The lossless DTS-HD Master Audio 5.1 mix is pretty remarkable, especially when you compare it to the ho-hum video presentation. I found this surprising because I half expected that the audio would have the same lackluster feel as the other Willing Blu-ray releases like 'Alice' and 'Tin Man.' Thankfully, there's been more thought put into this mix creating a lively, engulfing mix from start to finish.
Dialogue is always clear, which is nice. (Especially because Friel's awful accent would be hard to distinguish if the dialogue was muddied.) Ambient sound is the real winner here. From cannon blasts to entire forests engulfed in flames, the rear channels have their work cut out for them. LFE is booming and absolute. Whenever a cannon fires a nice, steady rumble is produced. The one complaint I did have with the mix is the "tinkling" sound produced by Tinker Bell's wings. It's so high-pitched that it almost sounds like a phantom squeal inside your ears. It's grating to listen to whenever she flies into the scene and it's a very prominent sound.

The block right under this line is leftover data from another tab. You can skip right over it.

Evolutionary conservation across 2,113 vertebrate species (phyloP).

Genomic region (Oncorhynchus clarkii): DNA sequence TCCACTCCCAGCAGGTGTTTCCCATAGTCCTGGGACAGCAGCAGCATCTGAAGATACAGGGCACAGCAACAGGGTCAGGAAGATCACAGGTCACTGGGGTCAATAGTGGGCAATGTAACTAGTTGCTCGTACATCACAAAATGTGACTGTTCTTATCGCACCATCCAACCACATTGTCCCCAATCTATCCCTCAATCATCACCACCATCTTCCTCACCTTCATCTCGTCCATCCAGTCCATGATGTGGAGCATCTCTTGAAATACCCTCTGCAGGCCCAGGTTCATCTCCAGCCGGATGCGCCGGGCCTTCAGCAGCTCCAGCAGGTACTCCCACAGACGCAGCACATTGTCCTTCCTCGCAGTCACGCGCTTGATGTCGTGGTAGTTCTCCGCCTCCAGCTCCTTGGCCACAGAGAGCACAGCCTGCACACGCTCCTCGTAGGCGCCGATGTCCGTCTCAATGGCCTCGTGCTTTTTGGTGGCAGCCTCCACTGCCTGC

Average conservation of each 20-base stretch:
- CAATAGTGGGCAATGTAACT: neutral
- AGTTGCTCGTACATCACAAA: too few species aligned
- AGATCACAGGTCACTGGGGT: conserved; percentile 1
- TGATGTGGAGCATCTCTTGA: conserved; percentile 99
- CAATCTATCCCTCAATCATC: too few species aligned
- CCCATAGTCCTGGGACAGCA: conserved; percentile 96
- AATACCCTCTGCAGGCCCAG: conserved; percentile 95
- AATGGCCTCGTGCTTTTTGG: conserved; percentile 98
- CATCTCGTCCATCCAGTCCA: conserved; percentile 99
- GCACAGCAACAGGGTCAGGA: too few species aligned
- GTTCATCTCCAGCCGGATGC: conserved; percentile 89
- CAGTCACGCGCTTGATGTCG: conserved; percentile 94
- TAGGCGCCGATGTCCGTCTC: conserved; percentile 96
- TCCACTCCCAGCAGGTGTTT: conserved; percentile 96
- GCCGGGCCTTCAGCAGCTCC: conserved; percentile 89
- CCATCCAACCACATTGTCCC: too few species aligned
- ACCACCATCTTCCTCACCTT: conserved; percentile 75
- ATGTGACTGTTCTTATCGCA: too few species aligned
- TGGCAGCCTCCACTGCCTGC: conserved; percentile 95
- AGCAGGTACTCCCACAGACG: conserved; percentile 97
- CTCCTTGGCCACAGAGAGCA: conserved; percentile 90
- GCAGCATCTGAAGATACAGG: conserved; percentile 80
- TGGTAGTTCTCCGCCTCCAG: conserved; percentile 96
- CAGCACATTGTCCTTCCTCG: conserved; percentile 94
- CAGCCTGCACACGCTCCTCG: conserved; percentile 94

Besides that one caveat, the rest of this mix is great, especially for a made-for-TV movie like this one. I was very impressed.
I admit it, I didn't have high hopes for a SyFy original movie take on Peter Pan and his first adventure in Neverland, but I was pleased to see it wasn't nearly as bad as I expected it to be. While the bad acting and hackneyed dialogue pulled me completely out of the story on numerous occasions, the strength of the overall origin story is what kept me going. It's one of the more interesting Peter Pan origin stories that I've seen. I still can't recommend that people go out and buy it sight unseen, but it's definitely worth a look if you have even the slightest interest.